SA's first widely digital census puts population at 62m
South Africa's population has increased to 62 million people as of last year, up from 51.8 million in 2011, according to census data from the country's statistics agency. The census also revealed that approximately eight out of ten people were of Black African ethnicity in 2022, while less than one in ten were classified as white.
Statistics South Africa reported that there were over 2.4 million migrants in South Africa in the same year, with the largest percentage originating from neighboring Zimbabwe at 45.5%, followed by Mozambique and Lesotho.
This census marked only the fourth conducted since the first democratic elections following the end of apartheid in 1994, and it was the first in over a decade due to disruptions in data collection caused by the COVID-19 pandemic. The census was also the first to use digital platforms entirely, marking a departure from previous practice.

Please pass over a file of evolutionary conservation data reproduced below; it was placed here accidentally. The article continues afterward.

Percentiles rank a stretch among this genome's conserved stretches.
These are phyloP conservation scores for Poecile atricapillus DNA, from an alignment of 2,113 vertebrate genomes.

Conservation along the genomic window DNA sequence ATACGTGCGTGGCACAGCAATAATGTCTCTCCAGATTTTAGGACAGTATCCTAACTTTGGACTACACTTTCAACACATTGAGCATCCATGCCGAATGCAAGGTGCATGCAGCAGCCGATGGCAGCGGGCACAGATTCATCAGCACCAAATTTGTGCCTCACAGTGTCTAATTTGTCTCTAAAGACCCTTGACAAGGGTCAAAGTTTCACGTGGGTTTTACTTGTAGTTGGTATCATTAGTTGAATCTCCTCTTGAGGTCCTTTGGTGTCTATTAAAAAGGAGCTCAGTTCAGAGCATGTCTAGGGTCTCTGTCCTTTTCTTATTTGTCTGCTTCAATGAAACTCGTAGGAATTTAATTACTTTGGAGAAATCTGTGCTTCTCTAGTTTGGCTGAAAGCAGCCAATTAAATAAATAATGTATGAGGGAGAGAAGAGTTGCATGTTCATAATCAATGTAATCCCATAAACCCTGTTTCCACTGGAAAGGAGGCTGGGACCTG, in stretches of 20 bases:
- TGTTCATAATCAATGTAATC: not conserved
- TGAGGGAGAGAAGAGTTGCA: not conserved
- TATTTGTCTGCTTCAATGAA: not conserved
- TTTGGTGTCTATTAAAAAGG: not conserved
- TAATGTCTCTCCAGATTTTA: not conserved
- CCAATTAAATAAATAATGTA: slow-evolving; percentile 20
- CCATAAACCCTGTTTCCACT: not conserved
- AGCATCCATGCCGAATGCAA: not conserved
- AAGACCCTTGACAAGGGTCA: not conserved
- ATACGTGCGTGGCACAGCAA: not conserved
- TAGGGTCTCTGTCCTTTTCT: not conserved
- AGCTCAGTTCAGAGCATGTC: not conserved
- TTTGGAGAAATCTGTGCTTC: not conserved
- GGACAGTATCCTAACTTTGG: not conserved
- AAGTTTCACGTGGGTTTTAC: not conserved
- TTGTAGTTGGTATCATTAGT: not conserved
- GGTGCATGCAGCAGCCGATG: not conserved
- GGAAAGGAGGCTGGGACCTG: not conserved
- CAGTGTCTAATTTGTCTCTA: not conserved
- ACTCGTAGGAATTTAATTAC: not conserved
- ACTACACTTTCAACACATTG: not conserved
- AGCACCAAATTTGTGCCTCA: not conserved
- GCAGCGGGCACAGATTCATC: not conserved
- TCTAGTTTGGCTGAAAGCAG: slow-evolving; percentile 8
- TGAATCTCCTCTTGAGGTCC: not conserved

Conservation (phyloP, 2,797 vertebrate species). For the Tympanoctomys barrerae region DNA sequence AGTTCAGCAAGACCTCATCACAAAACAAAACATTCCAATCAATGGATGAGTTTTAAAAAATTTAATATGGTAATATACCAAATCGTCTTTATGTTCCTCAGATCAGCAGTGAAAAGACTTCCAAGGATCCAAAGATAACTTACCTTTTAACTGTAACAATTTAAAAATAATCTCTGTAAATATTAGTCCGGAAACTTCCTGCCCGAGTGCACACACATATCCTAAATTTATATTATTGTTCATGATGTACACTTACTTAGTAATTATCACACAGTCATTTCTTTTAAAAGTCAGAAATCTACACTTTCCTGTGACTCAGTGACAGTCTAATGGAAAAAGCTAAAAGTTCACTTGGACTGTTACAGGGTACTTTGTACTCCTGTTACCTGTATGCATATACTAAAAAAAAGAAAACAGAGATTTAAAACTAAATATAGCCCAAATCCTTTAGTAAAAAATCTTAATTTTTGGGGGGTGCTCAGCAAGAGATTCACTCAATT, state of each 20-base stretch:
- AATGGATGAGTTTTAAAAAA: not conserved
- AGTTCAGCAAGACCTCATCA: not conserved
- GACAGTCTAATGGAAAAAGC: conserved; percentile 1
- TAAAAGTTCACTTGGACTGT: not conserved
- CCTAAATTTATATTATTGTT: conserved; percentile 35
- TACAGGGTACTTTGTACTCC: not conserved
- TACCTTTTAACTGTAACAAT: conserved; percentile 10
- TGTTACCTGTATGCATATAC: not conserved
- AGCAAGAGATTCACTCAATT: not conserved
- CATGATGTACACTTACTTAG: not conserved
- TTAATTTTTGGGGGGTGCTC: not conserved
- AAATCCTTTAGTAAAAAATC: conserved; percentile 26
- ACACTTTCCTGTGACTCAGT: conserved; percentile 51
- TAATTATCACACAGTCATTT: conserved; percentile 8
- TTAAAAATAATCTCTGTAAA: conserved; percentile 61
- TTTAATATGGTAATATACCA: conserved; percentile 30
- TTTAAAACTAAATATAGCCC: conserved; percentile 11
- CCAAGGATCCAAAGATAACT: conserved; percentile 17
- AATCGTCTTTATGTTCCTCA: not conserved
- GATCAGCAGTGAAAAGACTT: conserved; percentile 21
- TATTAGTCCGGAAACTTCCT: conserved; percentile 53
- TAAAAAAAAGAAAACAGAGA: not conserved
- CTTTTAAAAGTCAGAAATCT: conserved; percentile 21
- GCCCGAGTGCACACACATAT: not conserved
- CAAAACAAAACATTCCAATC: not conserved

South Africa's population growth carries significant implications and potential for the nation. The demographic expansion can offer a demographic dividend, provided the government takes proactive steps to boost employment. This dividend arises from the increased proportion of working-age individuals in the population, potentially driving economic growth. However, realizing this potential hinges on the government's ability to create job opportunities, foster skill development, and promote entrepreneurship. Harnessing the dividends of this population boom is vital for economic development, as a growing labor force can stimulate productivity and innovation. Conversely, failure to provide sufficient employment opportunities may lead to social and economic challenges, including unemployment, income inequality, and strained public services. Therefore, effective policies that align education, skills training, and job creation with population growth are essential to ensure that South Africa's expanding population becomes a powerful engine for economic progress and national prosperity.